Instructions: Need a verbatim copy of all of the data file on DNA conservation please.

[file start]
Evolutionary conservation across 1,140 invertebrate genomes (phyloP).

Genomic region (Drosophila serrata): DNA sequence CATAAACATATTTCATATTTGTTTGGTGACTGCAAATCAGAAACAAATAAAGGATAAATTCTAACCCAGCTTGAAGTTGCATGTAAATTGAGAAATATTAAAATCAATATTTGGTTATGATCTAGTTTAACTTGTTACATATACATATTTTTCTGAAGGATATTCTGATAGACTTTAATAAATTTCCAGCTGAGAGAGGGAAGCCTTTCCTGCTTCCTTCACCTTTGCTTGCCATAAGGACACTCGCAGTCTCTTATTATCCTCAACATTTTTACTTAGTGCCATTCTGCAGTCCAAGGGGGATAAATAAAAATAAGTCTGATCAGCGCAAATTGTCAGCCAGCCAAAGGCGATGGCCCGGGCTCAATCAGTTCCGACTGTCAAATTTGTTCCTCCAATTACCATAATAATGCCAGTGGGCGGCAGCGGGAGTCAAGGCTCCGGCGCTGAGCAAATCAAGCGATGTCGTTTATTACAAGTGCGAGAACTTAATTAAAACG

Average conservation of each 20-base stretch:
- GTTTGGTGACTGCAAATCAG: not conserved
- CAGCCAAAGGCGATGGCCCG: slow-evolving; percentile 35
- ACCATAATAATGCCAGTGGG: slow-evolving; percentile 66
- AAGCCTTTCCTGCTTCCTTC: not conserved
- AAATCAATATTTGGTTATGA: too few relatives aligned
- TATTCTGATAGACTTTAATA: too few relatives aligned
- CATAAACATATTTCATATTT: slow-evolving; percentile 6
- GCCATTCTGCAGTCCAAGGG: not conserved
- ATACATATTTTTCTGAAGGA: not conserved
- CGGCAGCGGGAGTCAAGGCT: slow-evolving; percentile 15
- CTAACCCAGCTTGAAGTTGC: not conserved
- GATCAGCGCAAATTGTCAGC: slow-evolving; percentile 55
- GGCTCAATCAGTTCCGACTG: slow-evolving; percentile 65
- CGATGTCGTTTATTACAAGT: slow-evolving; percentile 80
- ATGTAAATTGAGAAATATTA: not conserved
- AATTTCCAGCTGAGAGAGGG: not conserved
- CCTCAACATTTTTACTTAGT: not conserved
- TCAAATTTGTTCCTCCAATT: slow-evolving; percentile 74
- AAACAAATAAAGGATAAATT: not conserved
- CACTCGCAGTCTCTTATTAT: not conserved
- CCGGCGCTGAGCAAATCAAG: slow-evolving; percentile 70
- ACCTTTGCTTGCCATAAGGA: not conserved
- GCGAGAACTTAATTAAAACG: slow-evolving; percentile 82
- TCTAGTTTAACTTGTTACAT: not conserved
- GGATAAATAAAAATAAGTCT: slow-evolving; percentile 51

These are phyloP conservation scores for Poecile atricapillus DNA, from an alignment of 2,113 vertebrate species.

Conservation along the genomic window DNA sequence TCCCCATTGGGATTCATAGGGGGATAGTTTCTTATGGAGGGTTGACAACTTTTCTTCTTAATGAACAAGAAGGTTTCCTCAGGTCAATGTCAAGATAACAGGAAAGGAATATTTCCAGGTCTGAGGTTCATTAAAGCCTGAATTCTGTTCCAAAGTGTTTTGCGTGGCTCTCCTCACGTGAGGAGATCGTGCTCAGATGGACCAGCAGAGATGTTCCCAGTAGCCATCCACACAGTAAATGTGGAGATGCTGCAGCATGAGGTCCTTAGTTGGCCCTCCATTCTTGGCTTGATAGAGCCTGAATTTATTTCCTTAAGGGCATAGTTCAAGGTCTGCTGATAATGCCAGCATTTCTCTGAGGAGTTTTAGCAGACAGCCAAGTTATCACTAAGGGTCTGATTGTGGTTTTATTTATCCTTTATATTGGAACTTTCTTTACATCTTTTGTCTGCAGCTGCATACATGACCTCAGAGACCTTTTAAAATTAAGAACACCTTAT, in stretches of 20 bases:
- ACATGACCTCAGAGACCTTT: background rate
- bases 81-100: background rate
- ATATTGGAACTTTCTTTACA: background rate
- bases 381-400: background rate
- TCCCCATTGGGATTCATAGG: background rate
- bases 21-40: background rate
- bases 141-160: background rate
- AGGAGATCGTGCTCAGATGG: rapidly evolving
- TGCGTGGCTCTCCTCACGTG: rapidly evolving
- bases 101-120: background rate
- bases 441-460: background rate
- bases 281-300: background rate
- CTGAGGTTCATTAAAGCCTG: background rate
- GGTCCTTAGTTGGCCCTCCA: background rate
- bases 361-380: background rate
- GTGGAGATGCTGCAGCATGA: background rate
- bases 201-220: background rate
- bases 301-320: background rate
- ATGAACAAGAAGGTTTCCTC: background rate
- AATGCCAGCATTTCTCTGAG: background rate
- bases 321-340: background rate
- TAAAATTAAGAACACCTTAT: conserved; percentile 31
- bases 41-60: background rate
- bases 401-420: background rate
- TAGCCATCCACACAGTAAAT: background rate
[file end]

Evolutionary conservation across 1,140 invertebrate genomes (phyloP).

Genomic region (Drosophila serrata): DNA sequence CATAAACATATTTCATATTTGTTTGGTGACTGCAAATCAGAAACAAATAAAGGATAAATTCTAACCCAGCTTGAAGTTGCATGTAAATTGAGAAATATTAAAATCAATATTTGGTTATGATCTAGTTTAACTTGTTACATATACATATTTTTCTGAAGGATATTCTGATAGACTTTAATAAATTTCCAGCTGAGAGAGGGAAGCCTTTCCTGCTTCCTTCACCTTTGCTTGCCATAAGGACACTCGCAGTCTCTTATTATCCTCAACATTTTTACTTAGTGCCATTCTGCAGTCCAAGGGGGATAAATAAAAATAAGTCTGATCAGCGCAAATTGTCAGCCAGCCAAAGGCGATGGCCCGGGCTCAATCAGTTCCGACTGTCAAATTTGTTCCTCCAATTACCATAATAATGCCAGTGGGCGGCAGCGGGAGTCAAGGCTCCGGCGCTGAGCAAATCAAGCGATGTCGTTTATTACAAGTGCGAGAACTTAATTAAAACG

Average conservation of each 20-base stretch:
- GTTTGGTGACTGCAAATCAG: not conserved
- CAGCCAAAGGCGATGGCCCG: slow-evolving; percentile 35
- ACCATAATAATGCCAGTGGG: slow-evolving; percentile 66
- AAGCCTTTCCTGCTTCCTTC: not conserved
- AAATCAATATTTGGTTATGA: too few relatives aligned
- TATTCTGATAGACTTTAATA: too few relatives aligned
- CATAAACATATTTCATATTT: slow-evolving; percentile 6
- GCCATTCTGCAGTCCAAGGG: not conserved
- ATACATATTTTTCTGAAGGA: not conserved
- CGGCAGCGGGAGTCAAGGCT: slow-evolving; percentile 15
- CTAACCCAGCTTGAAGTTGC: not conserved
- GATCAGCGCAAATTGTCAGC: slow-evolving; percentile 55
- GGCTCAATCAGTTCCGACTG: slow-evolving; percentile 65
- CGATGTCGTTTATTACAAGT: slow-evolving; percentile 80
- ATGTAAATTGAGAAATATTA: not conserved
- AATTTCCAGCTGAGAGAGGG: not conserved
- CCTCAACATTTTTACTTAGT: not conserved
- TCAAATTTGTTCCTCCAATT: slow-evolving; percentile 74
- AAACAAATAAAGGATAAATT: not conserved
- CACTCGCAGTCTCTTATTAT: not conserved
- CCGGCGCTGAGCAAATCAAG: slow-evolving; percentile 70
- ACCTTTGCTTGCCATAAGGA: not conserved
- GCGAGAACTTAATTAAAACG: slow-evolving; percentile 82
- TCTAGTTTAACTTGTTACAT: not conserved
- GGATAAATAAAAATAAGTCT: slow-evolving; percentile 51

These are phyloP conservation scores for Poecile atricapillus DNA, from an alignment of 2,113 vertebrate species.

Conservation along the genomic window DNA sequence TCCCCATTGGGATTCATAGGGGGATAGTTTCTTATGGAGGGTTGACAACTTTTCTTCTTAATGAACAAGAAGGTTTCCTCAGGTCAATGTCAAGATAACAGGAAAGGAATATTTCCAGGTCTGAGGTTCATTAAAGCCTGAATTCTGTTCCAAAGTGTTTTGCGTGGCTCTCCTCACGTGAGGAGATCGTGCTCAGATGGACCAGCAGAGATGTTCCCAGTAGCCATCCACACAGTAAATGTGGAGATGCTGCAGCATGAGGTCCTTAGTTGGCCCTCCATTCTTGGCTTGATAGAGCCTGAATTTATTTCCTTAAGGGCATAGTTCAAGGTCTGCTGATAATGCCAGCATTTCTCTGAGGAGTTTTAGCAGACAGCCAAGTTATCACTAAGGGTCTGATTGTGGTTTTATTTATCCTTTATATTGGAACTTTCTTTACATCTTTTGTCTGCAGCTGCATACATGACCTCAGAGACCTTTTAAAATTAAGAACACCTTAT, in stretches of 20 bases:
- ACATGACCTCAGAGACCTTT: background rate
- bases 81-100: background rate
- ATATTGGAACTTTCTTTACA: background rate
- bases 381-400: background rate
- TCCCCATTGGGATTCATAGG: background rate
- bases 21-40: background rate
- bases 141-160: background rate
- AGGAGATCGTGCTCAGATGG: rapidly evolving
- TGCGTGGCTCTCCTCACGTG: rapidly evolving
- bases 101-120: background rate
- bases 441-460: background rate
- bases 281-300: background rate
- CTGAGGTTCATTAAAGCCTG: background rate
- GGTCCTTAGTTGGCCCTCCA: background rate
- bases 361-380: background rate
- GTGGAGATGCTGCAGCATGA: background rate
- bases 201-220: background rate
- bases 301-320: background rate
- ATGAACAAGAAGGTTTCCTC: background rate
- AATGCCAGCATTTCTCTGAG: background rate
- bases 321-340: background rate
- TAAAATTAAGAACACCTTAT: conserved; percentile 31
- bases 41-60: background rate
- bases 401-420: background rate
- TAGCCATCCACACAGTAAAT: background rate